Bloomberg News

Fitch Says Indonesia’s Credit Profile Becoming More Resilient

October 26, 2011

Oct. 26 (Bloomberg) -- Indonesia’s sovereign credit outlook is improving as inflation eases, even as Southeast Asia’s largest economy remains vulnerable to volatile global investor confidence, Fitch Ratings said.

“Inflation has been trending down, but investor risk appetite has, if anything, grown more volatile,” said Andrew Colquhoun, Fitch’s Hong Kong-based head of Asia-Pacific Sovereigns. “The global backdrop remains the key risk for Indonesia’s economy. Nonetheless, the sovereign credit profile continues to grow more resilient, warranting the positive outlook” assigned to the country’s ratings, he said.

The decision by Fitch to raise Indonesia’s credit rating outlook to positive in February was based on falling government debt, rising official reserves and the economy’s resilience during the global financial crisis, Colquhoun said in an e-mail yesterday. Risks noted at the time included “relatively high” inflation and the threat of short-term foreign capital outflows, he said.

Indonesia is one step away from its first investment-grade credit rating in more than a decade, as President Susilo Bambang Yudhoyono targets growth of as much as 6.6 percent on average through the remainder of his term ending in 2014. The country avoided the economic contraction that neighbors Singapore, Malaysia and Thailand suffered during the global economic slump because it’s less dependent on exports.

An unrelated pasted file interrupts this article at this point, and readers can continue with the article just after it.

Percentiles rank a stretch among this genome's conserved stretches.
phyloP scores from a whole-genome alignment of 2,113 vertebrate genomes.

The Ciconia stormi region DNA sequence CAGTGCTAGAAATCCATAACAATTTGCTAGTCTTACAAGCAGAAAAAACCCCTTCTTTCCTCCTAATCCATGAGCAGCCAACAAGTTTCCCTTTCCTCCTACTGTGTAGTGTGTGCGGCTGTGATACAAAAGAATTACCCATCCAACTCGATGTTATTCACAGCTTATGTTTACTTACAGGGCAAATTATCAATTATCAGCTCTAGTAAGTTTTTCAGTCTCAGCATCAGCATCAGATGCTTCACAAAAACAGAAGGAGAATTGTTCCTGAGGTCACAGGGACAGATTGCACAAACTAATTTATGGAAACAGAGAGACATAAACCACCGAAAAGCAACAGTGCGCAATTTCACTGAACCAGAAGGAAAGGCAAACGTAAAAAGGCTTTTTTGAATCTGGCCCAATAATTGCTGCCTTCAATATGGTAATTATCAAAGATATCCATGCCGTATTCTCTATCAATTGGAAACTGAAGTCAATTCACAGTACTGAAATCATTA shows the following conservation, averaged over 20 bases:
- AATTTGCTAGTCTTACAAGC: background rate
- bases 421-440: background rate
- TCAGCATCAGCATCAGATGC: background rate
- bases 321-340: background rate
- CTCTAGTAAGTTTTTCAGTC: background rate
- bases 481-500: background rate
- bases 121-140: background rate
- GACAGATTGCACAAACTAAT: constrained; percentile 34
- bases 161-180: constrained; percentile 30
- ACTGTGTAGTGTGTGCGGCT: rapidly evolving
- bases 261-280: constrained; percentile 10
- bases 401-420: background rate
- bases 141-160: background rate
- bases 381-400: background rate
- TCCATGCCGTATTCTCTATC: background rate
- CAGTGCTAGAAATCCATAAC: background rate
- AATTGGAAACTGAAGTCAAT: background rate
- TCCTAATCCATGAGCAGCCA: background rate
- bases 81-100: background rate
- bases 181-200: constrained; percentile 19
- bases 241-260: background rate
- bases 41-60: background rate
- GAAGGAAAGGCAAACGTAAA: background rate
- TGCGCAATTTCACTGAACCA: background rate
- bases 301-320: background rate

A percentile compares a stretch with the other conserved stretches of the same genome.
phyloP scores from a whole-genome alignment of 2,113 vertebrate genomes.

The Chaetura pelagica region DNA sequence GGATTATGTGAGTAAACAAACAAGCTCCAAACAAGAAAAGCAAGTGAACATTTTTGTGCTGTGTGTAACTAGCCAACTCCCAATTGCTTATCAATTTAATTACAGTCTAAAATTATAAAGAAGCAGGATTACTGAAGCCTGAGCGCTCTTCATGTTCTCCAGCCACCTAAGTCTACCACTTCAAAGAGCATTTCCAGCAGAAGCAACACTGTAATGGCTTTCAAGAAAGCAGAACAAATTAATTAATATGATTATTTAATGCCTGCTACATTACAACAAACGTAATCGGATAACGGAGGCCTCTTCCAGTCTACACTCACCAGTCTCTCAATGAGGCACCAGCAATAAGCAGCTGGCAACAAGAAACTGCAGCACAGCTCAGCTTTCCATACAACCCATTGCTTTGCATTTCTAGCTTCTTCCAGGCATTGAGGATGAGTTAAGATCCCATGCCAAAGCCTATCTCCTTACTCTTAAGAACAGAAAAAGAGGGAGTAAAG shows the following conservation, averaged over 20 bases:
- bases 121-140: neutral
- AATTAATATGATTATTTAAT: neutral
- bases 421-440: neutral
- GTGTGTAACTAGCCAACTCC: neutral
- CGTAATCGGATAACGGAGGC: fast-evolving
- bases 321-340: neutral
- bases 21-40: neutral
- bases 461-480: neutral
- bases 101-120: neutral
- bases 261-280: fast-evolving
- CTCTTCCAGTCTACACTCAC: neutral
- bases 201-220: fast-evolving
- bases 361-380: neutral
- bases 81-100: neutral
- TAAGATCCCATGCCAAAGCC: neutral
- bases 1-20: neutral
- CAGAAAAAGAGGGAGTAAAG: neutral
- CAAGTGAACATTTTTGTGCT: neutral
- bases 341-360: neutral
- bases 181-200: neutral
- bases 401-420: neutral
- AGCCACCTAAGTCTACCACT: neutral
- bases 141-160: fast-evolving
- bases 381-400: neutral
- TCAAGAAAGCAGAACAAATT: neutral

Fitch rates the country’s local and foreign-currency debt BB+, one step below investment grade, while Moody’s Investors Service raised the nation’s rating in January to the corresponding grade of Ba1. In April, Standard & Poor’s increased Indonesia’s long-term foreign-currency rating one level to BB+ from BB, with a positive outlook. The rating is also one level below investment grade.

“Indonesia’s way to reach investment-grade rating is still on track,” Rahmat Waluyanto, director general of the Ministry of Finance’s debt management office, said in Jakarta yesterday. “So far, we don’t see any significant impact from the global slowdown to the domestic economy.”

Consumer prices in Indonesia rose 4.61 percent in September from a year earlier, after climbing 4.79 percent in August. Inflation has eased from 7.02 percent in January.

--Editors: Stephanie Phang, Matthew Oakley

To contact the reporter on this story: Novrida Manurung in Jakarta at nmanurung@bloomberg.net

To contact the editor responsible for this story: Stephanie Phang at sphang@bloomberg.net


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